Ms. Jean informed you in a recent column about the break-in of cars at our branch in which purses were stolen from under the seats. I'd like to follow-up with some tips on how to prevent people from obtaining personal information from your business transactions and some measures to take if you have your wallet or purse stolen.

I received an email from a friend with this list. It was from an attorney, but he had his wallet stolen and in attempting to contact various credit card companies and his bank he learned a few things that he wanted to pass on to others.

The first tip given was not to sign the back of your credit cards. Instead, put "Photo ID required." For sure, sign your library card. It would be possible for someone to steal yours or your child's and sign his or her own name.

When you are writing checks to pay on your credit card accounts, do not put the complete account number on the "For" line. Instead, just put the last four numbers. The credit card company knows the rest of the number, and anyone who might be handling your check as it passes through all the check processing channels won't have access to it.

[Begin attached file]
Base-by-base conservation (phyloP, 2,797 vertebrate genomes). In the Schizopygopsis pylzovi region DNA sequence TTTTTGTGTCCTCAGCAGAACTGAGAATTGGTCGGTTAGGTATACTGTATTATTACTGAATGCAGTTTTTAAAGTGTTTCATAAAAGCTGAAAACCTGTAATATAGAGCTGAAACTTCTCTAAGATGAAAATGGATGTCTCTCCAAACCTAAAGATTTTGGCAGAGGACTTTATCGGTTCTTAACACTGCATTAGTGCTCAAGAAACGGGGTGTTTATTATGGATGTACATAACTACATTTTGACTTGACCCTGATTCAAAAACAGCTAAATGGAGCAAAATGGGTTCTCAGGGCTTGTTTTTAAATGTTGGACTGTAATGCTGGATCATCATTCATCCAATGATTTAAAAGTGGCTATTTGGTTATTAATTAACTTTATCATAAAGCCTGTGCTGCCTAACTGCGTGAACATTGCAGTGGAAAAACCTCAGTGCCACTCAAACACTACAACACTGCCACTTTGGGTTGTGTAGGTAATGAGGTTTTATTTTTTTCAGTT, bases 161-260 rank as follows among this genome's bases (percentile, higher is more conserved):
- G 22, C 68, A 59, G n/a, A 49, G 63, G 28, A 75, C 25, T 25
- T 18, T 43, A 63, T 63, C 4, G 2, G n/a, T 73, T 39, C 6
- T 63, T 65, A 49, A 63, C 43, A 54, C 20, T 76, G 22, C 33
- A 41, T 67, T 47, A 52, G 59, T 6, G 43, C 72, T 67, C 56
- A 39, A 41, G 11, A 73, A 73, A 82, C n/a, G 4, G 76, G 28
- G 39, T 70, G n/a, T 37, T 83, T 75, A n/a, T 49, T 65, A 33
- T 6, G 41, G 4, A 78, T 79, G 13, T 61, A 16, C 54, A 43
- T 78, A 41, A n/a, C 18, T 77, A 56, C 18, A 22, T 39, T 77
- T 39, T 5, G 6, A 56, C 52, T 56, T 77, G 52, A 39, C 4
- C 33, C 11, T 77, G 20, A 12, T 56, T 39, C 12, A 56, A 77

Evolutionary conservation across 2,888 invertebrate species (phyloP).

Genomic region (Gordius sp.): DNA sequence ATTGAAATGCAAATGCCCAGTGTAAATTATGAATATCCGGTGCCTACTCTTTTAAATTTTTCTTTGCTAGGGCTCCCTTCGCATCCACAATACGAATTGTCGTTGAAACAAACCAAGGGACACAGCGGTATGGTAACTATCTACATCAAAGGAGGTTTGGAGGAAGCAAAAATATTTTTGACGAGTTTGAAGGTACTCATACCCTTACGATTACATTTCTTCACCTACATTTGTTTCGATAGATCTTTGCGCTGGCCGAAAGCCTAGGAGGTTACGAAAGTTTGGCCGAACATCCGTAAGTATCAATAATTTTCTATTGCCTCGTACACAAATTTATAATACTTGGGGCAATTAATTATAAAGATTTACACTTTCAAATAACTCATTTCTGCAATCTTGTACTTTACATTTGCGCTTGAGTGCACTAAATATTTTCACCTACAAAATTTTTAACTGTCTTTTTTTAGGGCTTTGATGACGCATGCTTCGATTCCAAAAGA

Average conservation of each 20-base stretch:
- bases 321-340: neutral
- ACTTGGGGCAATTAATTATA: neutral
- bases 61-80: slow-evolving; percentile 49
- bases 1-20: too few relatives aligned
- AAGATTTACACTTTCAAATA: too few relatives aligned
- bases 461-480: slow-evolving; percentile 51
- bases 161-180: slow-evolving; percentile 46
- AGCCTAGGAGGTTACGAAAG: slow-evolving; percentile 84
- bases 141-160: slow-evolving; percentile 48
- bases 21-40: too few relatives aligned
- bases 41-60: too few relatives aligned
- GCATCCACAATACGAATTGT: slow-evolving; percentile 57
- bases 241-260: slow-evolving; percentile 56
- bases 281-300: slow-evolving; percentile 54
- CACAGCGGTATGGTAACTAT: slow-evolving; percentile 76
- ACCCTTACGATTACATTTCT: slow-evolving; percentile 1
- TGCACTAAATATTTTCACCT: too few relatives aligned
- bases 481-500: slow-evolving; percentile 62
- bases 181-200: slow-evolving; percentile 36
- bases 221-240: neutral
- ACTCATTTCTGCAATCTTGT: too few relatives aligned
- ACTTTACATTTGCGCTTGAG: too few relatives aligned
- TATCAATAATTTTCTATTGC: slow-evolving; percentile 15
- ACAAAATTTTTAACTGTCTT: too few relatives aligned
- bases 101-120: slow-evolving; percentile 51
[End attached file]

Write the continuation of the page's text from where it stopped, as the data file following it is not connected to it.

Put your work phone number on your checks instead of your home phone. If you have a P. O. Box, use that instead of your home address. If you do not have P.O. Box, use your work address. You should file a police report immediately in the jurisdiction where your credit cards, etc. were stolen.

There is also an often overlooked step: call the three national credit reporting organizations immediately to place fraud alerts on your name and also call the Social Security fraud line number. The attorney who wrote this list said that a bank officer advised him to notify Social Security because an application for credit was made over the Internet in his name.

The alert means any company that checks your credit knows your information was stolen, and they have to contact you by phone to authorize new credit. If you do nothing except make copies of your wallet, keep this list of numbers and you will be able to quickly stop further damage to your credit in case of stolen credit cards:

1. Equifax: (800) 525-6285

2. Experian (formerly TRW): (888) 397-3742

3. Trans Union: (800) 680-7289

4. Social Security Administration (fraud line): (800) 269-0271

I'd like to emphasize, as Ms Jean did: do not leave your purse in your car at the library or any other place, even if out of sight.

Lynda Whitton is the head librarian for the Northwest Branch Library in Corpus Christi. Readers may contact her at 241-9329.